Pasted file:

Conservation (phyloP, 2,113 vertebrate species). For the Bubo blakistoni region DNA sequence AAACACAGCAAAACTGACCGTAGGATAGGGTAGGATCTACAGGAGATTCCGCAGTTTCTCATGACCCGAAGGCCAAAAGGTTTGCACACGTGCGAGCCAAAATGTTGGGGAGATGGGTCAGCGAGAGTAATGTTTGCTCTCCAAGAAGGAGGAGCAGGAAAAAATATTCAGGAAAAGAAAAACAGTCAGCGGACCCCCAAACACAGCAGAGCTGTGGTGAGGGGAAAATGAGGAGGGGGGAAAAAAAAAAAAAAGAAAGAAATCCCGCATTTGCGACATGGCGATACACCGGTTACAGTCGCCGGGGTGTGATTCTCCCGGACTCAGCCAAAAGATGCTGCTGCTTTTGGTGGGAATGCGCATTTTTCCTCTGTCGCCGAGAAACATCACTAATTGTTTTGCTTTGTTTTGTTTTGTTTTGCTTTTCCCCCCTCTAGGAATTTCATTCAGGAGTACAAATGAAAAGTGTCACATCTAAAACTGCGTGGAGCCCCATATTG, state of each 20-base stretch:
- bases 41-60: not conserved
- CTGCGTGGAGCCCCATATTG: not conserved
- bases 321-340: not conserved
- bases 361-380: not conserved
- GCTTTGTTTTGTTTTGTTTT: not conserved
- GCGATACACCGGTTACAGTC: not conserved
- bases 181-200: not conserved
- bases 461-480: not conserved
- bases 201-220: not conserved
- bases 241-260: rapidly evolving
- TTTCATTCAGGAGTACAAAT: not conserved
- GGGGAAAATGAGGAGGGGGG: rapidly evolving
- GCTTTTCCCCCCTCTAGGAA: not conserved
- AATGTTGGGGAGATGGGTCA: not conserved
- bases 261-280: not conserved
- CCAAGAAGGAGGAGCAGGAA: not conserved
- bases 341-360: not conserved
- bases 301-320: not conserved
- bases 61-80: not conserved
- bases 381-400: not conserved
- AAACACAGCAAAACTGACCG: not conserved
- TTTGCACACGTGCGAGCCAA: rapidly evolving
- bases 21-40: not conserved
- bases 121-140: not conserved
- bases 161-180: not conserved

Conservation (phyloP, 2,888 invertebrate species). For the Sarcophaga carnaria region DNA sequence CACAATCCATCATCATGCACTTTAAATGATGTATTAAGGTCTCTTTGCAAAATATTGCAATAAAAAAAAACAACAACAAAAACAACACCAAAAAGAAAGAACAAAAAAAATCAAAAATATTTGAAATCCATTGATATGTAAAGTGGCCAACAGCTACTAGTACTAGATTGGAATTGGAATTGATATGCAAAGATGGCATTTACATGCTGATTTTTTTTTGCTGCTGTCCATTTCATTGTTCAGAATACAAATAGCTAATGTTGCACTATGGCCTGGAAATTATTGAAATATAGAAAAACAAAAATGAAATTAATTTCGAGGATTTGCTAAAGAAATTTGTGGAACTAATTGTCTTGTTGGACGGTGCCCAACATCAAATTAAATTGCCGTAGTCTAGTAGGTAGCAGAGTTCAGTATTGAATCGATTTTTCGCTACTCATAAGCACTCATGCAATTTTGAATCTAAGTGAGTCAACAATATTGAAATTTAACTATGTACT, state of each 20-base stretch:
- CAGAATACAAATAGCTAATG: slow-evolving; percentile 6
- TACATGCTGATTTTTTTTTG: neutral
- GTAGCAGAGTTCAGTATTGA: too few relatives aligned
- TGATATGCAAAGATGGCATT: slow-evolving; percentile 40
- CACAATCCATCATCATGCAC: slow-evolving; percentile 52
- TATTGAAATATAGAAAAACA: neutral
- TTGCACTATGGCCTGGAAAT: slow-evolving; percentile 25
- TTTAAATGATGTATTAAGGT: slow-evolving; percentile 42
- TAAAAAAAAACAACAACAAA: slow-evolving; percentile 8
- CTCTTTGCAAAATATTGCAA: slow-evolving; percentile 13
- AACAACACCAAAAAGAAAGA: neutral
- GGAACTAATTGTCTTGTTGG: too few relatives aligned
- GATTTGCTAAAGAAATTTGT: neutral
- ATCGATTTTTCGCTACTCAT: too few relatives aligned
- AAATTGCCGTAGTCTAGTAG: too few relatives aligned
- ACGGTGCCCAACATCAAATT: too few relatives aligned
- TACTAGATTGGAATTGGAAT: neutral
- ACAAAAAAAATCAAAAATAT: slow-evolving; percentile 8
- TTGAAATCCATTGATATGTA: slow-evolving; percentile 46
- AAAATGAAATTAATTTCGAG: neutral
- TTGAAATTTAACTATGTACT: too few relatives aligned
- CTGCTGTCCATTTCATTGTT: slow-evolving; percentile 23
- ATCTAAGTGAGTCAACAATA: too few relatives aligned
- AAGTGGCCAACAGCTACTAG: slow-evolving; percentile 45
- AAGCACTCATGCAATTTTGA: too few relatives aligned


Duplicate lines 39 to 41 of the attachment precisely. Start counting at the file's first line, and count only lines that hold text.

- GGAACTAATTGTCTTGTTGG: too few relatives aligned
- GATTTGCTAAAGAAATTTGT: neutral
- ATCGATTTTTCGCTACTCAT: too few relatives aligned